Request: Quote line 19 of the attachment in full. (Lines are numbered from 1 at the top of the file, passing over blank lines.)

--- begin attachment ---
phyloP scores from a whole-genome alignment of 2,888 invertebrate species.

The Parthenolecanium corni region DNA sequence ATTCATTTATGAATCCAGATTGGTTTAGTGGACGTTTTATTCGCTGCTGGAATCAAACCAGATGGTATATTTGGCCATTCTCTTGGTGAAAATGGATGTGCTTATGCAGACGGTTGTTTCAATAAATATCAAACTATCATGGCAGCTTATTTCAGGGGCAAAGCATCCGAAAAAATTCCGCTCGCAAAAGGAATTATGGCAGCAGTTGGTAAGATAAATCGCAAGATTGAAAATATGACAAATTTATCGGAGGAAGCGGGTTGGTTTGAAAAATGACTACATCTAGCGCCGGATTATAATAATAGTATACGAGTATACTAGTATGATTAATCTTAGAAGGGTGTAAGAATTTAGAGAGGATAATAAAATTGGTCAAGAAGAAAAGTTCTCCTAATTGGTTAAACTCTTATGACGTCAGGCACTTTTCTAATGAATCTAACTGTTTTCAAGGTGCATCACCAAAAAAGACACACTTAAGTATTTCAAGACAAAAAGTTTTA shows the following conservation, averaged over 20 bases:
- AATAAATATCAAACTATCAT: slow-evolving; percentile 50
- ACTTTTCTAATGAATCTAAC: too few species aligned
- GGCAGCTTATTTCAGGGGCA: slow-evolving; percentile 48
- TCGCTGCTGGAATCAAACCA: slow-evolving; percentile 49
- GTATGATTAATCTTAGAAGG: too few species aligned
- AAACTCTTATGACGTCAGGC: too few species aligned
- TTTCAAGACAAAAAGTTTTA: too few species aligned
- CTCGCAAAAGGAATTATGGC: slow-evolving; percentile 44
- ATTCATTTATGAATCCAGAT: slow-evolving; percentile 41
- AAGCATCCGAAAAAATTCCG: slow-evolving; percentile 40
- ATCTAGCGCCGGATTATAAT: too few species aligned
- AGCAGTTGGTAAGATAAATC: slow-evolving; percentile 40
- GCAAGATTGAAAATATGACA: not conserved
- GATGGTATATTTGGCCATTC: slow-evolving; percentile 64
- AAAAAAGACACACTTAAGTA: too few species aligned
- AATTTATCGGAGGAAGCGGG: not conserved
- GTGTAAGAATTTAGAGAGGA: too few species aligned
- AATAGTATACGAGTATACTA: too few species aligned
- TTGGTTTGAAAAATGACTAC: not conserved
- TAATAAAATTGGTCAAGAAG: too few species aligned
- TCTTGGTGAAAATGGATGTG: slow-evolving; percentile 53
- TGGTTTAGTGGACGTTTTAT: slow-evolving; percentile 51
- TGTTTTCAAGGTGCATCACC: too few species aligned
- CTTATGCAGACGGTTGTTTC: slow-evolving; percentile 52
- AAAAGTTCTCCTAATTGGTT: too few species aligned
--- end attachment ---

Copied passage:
- GTGTAAGAATTTAGAGAGGA: too few species aligned